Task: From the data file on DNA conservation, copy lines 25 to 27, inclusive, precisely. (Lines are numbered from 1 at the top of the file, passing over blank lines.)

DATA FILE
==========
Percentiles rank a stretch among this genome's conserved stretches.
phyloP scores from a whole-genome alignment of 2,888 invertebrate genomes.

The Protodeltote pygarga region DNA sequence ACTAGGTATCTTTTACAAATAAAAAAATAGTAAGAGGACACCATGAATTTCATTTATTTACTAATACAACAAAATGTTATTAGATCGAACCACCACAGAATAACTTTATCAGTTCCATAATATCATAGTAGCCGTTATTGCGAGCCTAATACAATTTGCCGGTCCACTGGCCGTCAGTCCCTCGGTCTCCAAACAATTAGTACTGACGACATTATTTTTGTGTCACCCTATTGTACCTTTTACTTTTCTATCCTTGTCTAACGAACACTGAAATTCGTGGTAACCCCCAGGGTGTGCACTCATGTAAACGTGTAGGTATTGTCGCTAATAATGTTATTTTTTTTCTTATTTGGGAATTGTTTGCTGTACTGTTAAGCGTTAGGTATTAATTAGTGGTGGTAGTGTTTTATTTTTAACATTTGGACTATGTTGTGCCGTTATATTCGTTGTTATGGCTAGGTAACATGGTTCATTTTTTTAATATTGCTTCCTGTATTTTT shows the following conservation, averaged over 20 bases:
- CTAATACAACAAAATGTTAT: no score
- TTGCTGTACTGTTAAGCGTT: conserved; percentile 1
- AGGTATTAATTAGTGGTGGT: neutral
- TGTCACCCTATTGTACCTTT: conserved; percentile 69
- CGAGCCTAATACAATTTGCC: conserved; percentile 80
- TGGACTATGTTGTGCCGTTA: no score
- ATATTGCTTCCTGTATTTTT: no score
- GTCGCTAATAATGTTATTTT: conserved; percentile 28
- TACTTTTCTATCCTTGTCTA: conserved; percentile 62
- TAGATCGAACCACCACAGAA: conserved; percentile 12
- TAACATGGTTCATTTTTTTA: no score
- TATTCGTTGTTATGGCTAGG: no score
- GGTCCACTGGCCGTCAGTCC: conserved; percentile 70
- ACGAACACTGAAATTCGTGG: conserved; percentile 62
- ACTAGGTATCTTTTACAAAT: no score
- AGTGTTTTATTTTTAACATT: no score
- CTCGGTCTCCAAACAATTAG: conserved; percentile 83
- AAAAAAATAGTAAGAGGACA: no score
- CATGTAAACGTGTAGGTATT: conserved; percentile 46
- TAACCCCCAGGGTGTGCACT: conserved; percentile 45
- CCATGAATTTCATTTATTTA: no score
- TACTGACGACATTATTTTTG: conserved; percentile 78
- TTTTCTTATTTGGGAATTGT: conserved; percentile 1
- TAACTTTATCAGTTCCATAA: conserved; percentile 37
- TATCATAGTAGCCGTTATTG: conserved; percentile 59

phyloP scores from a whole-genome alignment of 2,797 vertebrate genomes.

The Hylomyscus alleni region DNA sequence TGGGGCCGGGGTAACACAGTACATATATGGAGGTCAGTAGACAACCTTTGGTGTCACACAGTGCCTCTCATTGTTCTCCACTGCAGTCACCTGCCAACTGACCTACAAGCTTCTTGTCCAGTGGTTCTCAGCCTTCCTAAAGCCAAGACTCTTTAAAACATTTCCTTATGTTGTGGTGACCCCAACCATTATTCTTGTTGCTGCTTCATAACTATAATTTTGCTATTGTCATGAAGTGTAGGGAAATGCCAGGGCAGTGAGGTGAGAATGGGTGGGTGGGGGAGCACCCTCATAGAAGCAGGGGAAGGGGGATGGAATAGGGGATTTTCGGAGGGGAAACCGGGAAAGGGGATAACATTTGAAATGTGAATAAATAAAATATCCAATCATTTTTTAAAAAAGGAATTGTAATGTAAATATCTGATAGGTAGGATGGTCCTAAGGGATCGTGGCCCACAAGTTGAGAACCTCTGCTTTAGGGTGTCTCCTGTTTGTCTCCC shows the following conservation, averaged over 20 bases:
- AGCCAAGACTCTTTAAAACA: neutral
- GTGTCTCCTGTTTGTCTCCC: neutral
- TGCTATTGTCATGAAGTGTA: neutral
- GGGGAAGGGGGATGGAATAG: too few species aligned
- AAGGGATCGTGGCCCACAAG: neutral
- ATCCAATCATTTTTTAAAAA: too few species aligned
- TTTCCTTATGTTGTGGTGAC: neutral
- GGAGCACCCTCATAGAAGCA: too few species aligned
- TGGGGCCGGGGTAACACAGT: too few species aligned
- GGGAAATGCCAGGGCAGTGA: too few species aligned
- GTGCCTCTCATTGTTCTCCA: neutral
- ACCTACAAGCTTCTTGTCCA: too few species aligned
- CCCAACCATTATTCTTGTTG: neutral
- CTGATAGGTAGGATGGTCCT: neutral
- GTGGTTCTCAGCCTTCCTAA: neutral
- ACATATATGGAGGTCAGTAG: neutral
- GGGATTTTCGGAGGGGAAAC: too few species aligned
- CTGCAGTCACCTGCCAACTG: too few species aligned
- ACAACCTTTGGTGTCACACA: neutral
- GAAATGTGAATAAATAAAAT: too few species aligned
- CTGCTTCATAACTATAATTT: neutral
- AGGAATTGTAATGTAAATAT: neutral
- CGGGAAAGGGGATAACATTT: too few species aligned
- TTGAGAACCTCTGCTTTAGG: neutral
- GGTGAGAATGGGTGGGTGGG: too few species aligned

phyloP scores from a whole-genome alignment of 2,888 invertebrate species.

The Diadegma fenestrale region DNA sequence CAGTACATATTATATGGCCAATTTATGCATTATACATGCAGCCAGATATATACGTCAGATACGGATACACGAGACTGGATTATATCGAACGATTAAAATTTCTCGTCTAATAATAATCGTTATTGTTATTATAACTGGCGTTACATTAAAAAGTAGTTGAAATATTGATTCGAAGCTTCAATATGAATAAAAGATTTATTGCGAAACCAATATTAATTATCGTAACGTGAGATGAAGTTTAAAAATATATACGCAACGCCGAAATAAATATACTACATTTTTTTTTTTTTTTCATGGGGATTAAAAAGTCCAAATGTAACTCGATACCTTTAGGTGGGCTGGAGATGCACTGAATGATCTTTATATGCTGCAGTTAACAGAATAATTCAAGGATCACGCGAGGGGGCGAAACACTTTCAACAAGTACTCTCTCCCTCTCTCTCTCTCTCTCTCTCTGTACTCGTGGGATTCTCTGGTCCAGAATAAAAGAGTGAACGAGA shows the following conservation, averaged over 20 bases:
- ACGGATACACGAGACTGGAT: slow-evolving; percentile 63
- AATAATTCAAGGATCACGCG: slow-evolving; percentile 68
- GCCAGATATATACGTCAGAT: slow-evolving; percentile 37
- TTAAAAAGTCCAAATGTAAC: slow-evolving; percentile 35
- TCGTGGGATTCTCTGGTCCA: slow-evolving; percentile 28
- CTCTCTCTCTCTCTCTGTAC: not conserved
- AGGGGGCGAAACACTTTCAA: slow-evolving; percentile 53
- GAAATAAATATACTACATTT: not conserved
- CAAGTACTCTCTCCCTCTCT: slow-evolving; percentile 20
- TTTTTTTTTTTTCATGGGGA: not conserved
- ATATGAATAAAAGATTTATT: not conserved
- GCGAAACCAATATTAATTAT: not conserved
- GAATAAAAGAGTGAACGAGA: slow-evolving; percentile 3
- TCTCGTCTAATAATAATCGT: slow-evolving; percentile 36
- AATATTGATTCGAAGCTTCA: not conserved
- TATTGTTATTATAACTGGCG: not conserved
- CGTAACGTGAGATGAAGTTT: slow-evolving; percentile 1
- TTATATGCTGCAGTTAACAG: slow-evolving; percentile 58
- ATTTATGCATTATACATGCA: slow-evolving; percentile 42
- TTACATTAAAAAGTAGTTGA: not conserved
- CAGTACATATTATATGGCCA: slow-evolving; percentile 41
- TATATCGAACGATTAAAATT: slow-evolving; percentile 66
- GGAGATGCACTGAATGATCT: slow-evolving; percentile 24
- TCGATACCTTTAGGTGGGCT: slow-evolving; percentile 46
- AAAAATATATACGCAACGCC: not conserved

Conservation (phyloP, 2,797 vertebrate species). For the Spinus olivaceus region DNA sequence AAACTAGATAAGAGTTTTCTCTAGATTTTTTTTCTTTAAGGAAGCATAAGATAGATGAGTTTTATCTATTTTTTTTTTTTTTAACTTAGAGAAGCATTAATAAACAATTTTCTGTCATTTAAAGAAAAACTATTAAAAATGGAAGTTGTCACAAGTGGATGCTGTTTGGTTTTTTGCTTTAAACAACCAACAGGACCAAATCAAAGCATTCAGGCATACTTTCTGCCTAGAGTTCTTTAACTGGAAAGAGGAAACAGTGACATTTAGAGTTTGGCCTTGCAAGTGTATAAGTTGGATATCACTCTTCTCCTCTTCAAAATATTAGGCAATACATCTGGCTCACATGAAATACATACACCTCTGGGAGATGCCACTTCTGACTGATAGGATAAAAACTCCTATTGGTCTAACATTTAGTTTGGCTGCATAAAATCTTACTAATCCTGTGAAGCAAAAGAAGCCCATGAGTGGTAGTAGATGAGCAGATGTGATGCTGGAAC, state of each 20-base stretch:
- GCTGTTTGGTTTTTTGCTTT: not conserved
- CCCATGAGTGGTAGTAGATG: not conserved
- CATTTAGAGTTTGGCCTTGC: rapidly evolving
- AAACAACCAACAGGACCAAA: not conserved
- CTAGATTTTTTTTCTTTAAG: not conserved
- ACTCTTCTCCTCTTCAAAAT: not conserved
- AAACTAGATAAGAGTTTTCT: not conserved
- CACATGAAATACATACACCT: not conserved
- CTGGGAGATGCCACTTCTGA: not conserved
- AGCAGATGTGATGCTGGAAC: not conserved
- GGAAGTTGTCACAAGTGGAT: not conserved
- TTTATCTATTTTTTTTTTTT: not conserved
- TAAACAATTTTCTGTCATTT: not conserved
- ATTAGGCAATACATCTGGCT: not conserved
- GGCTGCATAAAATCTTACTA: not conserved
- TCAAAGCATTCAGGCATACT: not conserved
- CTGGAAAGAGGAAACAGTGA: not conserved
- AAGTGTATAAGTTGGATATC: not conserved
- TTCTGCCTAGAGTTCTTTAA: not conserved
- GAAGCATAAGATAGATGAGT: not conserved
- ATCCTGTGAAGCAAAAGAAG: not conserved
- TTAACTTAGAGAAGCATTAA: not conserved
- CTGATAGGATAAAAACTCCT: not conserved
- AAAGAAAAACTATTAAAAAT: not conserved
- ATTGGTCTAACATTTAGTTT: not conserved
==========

- TACTGACGACATTATTTTTG: conserved; percentile 78
- TTTTCTTATTTGGGAATTGT: conserved; percentile 1
- TAACTTTATCAGTTCCATAA: conserved; percentile 37